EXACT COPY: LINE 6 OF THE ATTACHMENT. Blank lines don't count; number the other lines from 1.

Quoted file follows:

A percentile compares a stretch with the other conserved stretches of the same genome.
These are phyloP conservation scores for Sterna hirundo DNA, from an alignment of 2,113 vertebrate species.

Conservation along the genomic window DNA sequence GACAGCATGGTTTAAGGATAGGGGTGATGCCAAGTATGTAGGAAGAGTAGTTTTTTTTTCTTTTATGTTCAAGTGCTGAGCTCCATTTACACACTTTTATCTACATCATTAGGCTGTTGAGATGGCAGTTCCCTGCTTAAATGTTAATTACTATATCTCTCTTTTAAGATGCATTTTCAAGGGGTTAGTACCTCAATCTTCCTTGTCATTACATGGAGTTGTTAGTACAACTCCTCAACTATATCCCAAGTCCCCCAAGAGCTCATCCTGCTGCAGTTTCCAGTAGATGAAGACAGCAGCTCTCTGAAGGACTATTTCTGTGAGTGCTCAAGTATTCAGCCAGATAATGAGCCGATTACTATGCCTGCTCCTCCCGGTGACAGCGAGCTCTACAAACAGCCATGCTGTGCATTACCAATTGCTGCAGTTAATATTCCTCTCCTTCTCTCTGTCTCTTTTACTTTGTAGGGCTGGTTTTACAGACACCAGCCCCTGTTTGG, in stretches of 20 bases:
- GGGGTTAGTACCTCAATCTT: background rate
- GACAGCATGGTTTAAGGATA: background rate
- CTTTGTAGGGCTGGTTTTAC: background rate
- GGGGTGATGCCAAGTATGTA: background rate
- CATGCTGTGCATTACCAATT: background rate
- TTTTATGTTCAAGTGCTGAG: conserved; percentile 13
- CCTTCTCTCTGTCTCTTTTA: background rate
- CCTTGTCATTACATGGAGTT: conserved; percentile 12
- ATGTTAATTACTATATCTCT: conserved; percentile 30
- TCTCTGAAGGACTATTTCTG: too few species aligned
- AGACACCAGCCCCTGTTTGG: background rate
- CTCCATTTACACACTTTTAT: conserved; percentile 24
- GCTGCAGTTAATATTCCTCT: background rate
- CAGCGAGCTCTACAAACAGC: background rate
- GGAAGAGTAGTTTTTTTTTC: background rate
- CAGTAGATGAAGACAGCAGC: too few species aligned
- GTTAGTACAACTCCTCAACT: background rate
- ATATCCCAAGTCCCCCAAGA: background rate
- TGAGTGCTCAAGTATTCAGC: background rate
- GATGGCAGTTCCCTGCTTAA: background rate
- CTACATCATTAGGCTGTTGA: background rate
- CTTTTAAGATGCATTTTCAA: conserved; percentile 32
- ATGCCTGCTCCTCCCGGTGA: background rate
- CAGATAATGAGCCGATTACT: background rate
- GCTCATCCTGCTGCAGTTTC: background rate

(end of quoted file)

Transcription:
- CTTTGTAGGGCTGGTTTTAC: background rate